Decemberly Day.  Wednesday 7 December 2016

The Savoy Chapel, off the Strand



The very Royal Savoy chapel



December. It was not so cold. Remembering the raw, sun-pink and orange sky days where frost and crisp seemed blissfully eternal. Feeling Decemberly, a word I see I have made up because Word under-lines it with a raw rough edged red. It is the end of 2016 and the world does feel raw and rough and red and angry and bubbling. And it is advent. The time when we wait. Wait for what so many will ask. Waiting for that hope to come. But for so many, that word brings nothing. As we wait and watch, so many of us are struggling with what 2016 means and what it will mean. And what it will have meant. And then there is the vulnerability of it all, as we also remember the dreadful year of 1916 as well.
So, as I walked along the Strand, I was feeling Decemberly. No money to buy presents and no carrier bags and an achy cheer. I like my vagrant days, as it gives me opportunities to go and visit places where shoppers do not dare to tread. But how I wish they would. And I began to devise a scheme that I could sell on Twitter to suggest that if we all stopped shopping for one week in December and gave all the money we saved by not shopping for our family and friends to the 21 million refugees in the world,rather than, as is being done in central London, shop. So, the following is a call to visit not the Savoy Taylor’s Guild shop on the Strand, but the chapel below the buildings flanking the right-hand side of the Strand as you go east.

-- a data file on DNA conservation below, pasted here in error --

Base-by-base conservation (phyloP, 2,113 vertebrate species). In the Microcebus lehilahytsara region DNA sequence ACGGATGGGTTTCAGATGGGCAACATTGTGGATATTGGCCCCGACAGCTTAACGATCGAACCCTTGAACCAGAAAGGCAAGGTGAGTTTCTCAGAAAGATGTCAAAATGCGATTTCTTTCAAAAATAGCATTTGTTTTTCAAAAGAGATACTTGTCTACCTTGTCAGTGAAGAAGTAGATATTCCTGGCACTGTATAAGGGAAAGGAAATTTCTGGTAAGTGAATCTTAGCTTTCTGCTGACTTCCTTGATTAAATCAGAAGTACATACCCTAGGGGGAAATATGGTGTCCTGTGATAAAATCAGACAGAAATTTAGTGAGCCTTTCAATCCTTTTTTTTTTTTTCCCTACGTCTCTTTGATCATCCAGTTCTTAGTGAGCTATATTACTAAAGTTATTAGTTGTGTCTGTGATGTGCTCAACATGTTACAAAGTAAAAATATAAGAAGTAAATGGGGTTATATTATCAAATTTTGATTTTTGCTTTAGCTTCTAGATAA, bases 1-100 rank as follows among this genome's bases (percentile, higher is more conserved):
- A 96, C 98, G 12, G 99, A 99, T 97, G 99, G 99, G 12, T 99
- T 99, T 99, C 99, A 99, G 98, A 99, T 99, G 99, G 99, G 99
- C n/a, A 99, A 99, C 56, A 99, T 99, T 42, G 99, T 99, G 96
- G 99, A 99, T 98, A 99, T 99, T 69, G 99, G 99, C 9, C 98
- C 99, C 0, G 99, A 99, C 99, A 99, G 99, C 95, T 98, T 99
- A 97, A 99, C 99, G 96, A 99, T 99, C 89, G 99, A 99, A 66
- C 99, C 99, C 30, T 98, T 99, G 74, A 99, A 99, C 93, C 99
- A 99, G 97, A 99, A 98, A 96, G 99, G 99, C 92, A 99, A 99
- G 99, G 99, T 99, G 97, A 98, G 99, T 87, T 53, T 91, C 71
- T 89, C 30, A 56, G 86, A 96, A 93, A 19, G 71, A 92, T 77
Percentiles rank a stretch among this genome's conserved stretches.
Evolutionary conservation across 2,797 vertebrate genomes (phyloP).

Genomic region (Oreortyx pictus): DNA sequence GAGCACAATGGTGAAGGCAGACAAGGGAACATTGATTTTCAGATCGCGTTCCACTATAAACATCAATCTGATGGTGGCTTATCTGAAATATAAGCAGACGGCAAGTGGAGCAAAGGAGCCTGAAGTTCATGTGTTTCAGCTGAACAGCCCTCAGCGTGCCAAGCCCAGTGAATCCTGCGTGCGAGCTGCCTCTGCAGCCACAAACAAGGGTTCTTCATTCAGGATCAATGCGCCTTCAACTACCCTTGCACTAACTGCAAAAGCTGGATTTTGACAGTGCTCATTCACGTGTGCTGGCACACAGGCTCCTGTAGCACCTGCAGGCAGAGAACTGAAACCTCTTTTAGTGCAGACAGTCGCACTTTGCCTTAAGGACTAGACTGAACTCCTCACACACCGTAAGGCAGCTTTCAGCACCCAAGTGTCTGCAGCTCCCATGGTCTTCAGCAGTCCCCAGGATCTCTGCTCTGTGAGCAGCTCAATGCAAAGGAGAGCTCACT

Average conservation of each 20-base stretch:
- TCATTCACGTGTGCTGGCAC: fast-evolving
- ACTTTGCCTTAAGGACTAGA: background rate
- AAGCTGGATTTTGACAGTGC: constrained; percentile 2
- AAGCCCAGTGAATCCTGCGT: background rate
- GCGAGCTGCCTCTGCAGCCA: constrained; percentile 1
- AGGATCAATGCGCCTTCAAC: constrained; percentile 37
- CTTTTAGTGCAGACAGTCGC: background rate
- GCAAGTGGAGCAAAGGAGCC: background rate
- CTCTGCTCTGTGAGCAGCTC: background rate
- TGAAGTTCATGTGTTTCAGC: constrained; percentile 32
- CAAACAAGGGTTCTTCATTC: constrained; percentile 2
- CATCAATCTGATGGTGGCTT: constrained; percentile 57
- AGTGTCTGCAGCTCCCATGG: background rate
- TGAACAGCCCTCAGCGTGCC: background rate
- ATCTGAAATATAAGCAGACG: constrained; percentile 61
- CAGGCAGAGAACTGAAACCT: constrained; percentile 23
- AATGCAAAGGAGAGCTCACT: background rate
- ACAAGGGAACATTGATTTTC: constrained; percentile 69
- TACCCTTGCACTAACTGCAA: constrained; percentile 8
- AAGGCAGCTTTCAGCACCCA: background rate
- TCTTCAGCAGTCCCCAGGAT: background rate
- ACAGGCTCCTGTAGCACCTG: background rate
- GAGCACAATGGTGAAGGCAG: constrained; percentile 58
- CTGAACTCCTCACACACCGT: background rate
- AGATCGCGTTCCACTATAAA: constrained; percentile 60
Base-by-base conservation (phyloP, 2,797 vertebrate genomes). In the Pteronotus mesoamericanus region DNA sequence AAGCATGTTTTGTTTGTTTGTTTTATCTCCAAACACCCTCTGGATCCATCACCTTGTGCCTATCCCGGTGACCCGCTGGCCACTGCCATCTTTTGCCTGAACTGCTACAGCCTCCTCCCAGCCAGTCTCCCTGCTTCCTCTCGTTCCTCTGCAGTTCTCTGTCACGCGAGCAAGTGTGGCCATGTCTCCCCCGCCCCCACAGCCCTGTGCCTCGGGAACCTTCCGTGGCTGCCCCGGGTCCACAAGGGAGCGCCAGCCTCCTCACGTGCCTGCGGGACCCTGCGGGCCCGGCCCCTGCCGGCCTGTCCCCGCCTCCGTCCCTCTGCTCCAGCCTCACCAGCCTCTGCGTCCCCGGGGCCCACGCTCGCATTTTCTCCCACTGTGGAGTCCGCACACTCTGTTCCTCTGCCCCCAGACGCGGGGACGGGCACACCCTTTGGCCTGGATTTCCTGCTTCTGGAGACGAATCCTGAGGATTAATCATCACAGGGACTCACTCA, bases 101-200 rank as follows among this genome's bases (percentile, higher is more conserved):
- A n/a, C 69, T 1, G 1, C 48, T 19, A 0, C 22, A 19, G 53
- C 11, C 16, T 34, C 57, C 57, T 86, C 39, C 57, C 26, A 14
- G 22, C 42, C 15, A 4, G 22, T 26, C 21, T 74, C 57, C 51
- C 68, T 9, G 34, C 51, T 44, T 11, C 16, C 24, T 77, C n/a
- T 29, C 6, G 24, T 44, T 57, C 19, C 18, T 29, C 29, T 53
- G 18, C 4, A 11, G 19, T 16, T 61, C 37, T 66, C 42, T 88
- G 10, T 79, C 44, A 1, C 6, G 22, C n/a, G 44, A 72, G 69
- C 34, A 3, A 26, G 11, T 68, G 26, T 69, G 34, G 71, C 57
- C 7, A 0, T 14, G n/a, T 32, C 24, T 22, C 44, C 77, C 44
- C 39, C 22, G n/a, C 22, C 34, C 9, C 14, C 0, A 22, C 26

I was heading in the direction of the church of St. Alban the Martyr which I had only just heard about in Diarmaid McCulloch’s heavy duty book – The History of Christianity, which I was struggling to finish. He had written about it in the context of the Oxford Movement which I have also written about in my entries on Ninian Comper and Pugin. So continuing with the theme, I wanted to see what the church looked like. I passed Stanley Gibbons, the legendary stamp shop which I remember from my childhood, where our enthusiasms for stamps went so far as buying one set to put in a new stamp album that my mother so graciously indulged by taking us there periodically for new albums. The thin pocket leaves to contain the stamps were often just as tactile and interesting as the stamps. These leaves bringing a delicate white against the vivid colours from countries from all over the world. And then I remembered another thing. Down past the Savoy hotel was the Savoy Chapel, which I had intended to visit many years ago, but never had. I think I had thought that I would have to enter the hotel in order to access the chapel. And I did not like having to go up to a glittering, bedecked in gold concierge area to ask a simple question. But this time I was brave enough to try to find it. And without any help.